Henry is Victor’s friend and traveling companion. He attends the university of Ingelstadt with him and nurses him back to health when he falls ill. He travels with Victor on his two-year journey through England and Scotland while he works on the monster’s companion. Henry is sent to stay with acquaintances of Victor’s in Scotland while he finishes his work. The monster kills him and Victor is accused of being the murderer.
So aside from moving the plot forward, Henry highlights some central themes for us. The first is companionship as opposed to isolation. Victor, Walton, and the monster all end up lonely and in serious need of BFF’s. But Victor wasn’t always alone. The monster just made sure he ended up that way. By killing Henry, the monster forces Victor to experience the same solitude that he has been stuck with his entire (if short and miserable) life.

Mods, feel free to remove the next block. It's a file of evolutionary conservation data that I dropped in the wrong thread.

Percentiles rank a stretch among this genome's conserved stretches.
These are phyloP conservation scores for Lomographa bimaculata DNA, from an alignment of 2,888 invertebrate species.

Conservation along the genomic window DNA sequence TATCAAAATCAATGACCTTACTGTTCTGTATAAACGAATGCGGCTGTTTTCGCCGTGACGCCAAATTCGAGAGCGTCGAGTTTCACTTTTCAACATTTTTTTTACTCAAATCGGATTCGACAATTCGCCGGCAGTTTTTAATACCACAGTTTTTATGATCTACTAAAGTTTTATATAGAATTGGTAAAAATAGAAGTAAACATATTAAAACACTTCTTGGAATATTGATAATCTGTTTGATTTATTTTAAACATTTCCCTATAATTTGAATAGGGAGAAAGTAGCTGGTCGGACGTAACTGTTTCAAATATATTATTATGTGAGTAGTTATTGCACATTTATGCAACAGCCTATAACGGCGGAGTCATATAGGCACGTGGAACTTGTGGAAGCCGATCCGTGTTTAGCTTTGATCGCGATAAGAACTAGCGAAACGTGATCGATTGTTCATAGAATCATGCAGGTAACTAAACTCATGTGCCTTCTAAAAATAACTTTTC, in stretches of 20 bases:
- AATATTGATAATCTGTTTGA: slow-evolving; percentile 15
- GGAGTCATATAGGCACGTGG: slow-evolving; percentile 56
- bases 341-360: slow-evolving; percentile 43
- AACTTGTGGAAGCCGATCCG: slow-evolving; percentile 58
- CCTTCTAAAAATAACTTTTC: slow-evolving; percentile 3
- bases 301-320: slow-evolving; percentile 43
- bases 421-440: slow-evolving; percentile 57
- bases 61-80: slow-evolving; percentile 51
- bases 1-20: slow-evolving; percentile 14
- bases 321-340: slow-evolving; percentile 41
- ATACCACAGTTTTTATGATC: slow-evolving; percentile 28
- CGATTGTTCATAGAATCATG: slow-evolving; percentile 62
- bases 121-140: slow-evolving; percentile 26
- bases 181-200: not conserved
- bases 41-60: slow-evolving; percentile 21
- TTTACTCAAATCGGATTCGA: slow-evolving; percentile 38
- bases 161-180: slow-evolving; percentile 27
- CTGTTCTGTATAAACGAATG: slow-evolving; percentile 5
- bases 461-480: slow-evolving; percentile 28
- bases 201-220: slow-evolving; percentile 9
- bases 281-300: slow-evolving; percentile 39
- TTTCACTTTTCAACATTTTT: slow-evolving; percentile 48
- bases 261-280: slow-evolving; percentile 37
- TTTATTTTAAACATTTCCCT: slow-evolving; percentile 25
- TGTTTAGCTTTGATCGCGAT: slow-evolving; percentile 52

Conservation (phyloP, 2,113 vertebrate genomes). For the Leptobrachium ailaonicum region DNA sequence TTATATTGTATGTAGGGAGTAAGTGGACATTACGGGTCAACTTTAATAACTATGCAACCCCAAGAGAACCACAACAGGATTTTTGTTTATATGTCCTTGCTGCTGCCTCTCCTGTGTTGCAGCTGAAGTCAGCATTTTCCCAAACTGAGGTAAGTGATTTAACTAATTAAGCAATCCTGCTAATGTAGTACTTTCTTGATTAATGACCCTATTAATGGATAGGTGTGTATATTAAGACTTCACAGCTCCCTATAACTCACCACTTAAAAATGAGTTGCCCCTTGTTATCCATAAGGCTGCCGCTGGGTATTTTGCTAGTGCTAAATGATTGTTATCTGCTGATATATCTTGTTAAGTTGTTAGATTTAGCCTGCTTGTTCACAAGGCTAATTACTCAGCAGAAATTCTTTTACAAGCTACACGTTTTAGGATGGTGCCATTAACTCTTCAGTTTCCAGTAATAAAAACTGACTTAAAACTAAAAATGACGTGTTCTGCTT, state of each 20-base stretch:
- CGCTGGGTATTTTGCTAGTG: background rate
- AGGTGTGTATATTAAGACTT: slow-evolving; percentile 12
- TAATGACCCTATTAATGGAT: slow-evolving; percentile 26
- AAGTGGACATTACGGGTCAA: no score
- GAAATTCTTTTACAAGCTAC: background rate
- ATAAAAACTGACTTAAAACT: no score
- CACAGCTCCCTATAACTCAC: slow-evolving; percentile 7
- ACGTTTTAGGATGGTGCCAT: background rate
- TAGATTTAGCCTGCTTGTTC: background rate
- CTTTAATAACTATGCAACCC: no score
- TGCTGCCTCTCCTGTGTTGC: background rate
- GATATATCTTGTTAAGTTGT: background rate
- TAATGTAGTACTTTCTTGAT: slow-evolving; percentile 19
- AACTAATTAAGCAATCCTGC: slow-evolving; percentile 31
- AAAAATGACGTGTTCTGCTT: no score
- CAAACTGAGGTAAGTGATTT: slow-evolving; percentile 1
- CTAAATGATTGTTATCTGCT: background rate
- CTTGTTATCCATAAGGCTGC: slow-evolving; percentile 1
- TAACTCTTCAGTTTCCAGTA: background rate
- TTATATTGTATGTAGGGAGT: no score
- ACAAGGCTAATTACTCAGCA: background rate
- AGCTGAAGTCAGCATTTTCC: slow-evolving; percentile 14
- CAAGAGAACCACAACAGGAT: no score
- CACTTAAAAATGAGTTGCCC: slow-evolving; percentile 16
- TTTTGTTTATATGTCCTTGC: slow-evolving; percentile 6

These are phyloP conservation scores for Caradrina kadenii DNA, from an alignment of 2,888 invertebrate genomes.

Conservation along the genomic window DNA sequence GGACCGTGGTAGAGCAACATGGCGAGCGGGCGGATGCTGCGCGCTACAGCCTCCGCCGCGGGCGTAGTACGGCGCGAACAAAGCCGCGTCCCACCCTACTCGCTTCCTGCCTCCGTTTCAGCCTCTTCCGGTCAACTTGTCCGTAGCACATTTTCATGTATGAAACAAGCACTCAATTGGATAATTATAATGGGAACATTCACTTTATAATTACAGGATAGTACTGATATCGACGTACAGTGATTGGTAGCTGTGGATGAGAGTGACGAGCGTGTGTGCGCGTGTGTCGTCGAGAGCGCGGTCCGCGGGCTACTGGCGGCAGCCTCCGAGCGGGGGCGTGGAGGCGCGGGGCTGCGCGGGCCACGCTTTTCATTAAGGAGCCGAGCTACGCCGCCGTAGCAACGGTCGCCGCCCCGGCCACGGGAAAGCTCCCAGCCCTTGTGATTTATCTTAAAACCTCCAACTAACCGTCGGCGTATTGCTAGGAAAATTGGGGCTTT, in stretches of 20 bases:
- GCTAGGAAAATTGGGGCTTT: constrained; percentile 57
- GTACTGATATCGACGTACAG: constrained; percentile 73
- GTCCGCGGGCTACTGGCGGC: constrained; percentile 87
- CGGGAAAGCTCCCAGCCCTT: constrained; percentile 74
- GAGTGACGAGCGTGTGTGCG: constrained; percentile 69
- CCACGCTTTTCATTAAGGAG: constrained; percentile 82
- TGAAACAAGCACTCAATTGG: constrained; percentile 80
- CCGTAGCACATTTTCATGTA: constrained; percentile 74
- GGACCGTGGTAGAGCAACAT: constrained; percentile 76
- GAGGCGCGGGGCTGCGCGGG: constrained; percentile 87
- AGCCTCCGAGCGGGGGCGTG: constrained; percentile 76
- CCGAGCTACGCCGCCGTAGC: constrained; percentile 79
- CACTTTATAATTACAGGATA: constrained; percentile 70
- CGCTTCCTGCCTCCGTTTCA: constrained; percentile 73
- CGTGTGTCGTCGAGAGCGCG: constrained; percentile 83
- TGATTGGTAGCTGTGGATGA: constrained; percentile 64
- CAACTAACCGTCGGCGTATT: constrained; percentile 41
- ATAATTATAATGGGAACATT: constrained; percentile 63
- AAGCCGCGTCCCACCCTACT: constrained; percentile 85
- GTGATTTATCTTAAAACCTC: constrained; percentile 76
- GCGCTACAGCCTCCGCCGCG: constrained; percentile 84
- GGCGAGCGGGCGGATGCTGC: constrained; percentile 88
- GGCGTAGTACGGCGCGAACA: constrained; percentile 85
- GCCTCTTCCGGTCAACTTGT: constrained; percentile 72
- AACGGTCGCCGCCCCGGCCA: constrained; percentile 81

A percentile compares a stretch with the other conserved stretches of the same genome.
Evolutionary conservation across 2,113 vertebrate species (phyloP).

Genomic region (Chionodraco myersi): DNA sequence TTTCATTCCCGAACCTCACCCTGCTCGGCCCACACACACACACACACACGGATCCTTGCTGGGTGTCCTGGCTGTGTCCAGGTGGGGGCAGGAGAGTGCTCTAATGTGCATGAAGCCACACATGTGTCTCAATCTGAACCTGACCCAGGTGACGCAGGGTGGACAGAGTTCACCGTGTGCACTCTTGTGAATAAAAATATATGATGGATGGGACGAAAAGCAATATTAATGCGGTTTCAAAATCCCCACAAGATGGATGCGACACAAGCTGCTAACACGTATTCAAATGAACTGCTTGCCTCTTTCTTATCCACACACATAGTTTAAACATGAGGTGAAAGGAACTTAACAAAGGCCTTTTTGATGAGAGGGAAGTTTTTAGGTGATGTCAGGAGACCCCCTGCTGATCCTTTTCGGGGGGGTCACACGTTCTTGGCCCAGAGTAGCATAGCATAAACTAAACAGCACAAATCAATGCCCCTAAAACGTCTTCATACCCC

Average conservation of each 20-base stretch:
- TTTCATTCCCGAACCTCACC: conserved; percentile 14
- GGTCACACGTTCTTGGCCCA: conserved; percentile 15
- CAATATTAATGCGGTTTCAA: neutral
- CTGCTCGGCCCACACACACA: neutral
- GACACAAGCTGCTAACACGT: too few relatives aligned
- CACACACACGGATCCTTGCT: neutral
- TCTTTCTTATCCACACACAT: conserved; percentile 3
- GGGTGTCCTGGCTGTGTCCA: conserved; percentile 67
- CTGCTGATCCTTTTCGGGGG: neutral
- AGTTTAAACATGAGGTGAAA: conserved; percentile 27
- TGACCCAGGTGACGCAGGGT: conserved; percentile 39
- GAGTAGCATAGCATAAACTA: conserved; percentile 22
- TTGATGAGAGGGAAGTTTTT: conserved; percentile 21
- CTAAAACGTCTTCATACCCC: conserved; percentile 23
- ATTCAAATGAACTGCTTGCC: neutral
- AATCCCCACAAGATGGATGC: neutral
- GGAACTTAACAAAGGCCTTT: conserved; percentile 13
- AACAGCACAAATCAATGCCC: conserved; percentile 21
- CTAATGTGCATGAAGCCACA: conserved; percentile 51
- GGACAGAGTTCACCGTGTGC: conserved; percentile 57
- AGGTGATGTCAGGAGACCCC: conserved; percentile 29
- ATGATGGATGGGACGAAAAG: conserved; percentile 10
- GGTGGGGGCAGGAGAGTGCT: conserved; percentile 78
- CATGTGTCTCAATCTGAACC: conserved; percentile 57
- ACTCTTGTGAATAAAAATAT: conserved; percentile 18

Henry is also eye candy. If the monster is the epitome of ugliness, that Henry is his polar opposite, at least in the looks department which, if you’ve spent any time with Victor Frankenstein, you know is the most important aspect of any person. Yet, and this is the interesting part, Henry’s death isn’t really that sad. We don’t know about you, but we were closer to tears when we saw the monster crying over Victor’s body than we were when Henry’s bloated corpse was presented to his friend. Good thing we, the reader, have moved past judging books by their covers, even if none of these characters have.